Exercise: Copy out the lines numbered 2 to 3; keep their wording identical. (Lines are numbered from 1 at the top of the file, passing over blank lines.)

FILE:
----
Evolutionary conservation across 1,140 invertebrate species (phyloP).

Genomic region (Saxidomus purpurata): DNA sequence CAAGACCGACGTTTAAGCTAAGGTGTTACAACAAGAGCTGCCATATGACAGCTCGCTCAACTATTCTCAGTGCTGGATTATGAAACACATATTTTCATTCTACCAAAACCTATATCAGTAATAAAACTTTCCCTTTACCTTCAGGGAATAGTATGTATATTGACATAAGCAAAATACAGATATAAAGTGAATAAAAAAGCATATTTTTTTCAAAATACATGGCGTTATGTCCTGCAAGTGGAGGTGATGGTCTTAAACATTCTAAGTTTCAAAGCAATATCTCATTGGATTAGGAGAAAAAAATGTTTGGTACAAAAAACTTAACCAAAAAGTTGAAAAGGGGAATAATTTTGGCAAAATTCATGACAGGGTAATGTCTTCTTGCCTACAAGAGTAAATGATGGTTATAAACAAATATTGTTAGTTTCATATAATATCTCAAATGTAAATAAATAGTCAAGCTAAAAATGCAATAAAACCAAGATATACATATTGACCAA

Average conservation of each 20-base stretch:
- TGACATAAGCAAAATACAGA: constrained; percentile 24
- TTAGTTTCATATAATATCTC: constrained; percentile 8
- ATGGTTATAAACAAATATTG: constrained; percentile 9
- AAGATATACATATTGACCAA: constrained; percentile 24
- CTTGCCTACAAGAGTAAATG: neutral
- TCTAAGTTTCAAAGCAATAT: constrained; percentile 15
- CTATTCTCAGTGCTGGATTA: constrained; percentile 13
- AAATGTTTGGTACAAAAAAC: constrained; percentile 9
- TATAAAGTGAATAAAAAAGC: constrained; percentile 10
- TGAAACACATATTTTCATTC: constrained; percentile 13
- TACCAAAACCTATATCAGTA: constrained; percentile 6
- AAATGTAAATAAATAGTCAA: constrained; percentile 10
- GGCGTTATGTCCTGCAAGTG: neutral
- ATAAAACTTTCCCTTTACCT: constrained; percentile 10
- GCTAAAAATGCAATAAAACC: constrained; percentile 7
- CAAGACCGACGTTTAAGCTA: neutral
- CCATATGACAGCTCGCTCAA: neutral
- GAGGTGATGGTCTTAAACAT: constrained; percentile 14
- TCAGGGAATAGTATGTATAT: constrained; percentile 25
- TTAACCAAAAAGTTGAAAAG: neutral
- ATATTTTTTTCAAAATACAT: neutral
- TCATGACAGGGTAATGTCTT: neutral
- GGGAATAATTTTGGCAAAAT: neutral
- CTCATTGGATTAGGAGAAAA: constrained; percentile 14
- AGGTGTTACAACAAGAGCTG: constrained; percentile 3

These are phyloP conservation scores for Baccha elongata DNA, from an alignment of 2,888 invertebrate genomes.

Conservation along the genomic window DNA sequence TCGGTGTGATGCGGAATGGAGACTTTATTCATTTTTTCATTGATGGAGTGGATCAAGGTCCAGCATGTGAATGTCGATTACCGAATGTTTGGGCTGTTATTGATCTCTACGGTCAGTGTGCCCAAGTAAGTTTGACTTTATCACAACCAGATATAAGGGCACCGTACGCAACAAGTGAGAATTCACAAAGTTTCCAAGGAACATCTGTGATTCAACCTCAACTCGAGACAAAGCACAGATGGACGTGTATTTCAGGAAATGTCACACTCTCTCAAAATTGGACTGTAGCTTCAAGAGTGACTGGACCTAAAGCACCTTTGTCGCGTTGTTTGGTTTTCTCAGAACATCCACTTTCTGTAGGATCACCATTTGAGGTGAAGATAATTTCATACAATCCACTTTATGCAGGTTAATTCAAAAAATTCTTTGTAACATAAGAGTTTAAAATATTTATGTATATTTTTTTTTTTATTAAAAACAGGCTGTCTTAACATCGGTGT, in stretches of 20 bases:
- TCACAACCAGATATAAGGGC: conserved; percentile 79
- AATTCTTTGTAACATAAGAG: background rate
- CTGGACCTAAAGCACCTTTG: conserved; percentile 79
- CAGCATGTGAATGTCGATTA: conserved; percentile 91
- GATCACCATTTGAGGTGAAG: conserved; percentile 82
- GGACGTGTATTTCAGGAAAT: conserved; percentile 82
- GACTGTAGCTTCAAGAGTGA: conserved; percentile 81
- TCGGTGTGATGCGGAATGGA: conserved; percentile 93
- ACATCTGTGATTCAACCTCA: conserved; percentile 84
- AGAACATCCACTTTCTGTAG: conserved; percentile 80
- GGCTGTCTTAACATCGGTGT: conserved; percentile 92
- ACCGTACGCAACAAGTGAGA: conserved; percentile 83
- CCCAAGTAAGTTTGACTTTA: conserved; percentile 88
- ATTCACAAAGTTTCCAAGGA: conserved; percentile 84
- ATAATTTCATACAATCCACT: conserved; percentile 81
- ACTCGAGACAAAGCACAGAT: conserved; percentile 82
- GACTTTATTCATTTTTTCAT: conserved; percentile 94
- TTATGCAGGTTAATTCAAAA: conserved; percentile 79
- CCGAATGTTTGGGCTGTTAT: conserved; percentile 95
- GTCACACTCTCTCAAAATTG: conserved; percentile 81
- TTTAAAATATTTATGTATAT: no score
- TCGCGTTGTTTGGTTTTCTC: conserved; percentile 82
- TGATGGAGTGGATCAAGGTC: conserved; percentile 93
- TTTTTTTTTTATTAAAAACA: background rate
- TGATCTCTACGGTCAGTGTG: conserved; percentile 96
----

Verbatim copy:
Genomic region (Saxidomus purpurata): DNA sequence CAAGACCGACGTTTAAGCTAAGGTGTTACAACAAGAGCTGCCATATGACAGCTCGCTCAACTATTCTCAGTGCTGGATTATGAAACACATATTTTCATTCTACCAAAACCTATATCAGTAATAAAACTTTCCCTTTACCTTCAGGGAATAGTATGTATATTGACATAAGCAAAATACAGATATAAAGTGAATAAAAAAGCATATTTTTTTCAAAATACATGGCGTTATGTCCTGCAAGTGGAGGTGATGGTCTTAAACATTCTAAGTTTCAAAGCAATATCTCATTGGATTAGGAGAAAAAAATGTTTGGTACAAAAAACTTAACCAAAAAGTTGAAAAGGGGAATAATTTTGGCAAAATTCATGACAGGGTAATGTCTTCTTGCCTACAAGAGTAAATGATGGTTATAAACAAATATTGTTAGTTTCATATAATATCTCAAATGTAAATAAATAGTCAAGCTAAAAATGCAATAAAACCAAGATATACATATTGACCAA

Average conservation of each 20-base stretch: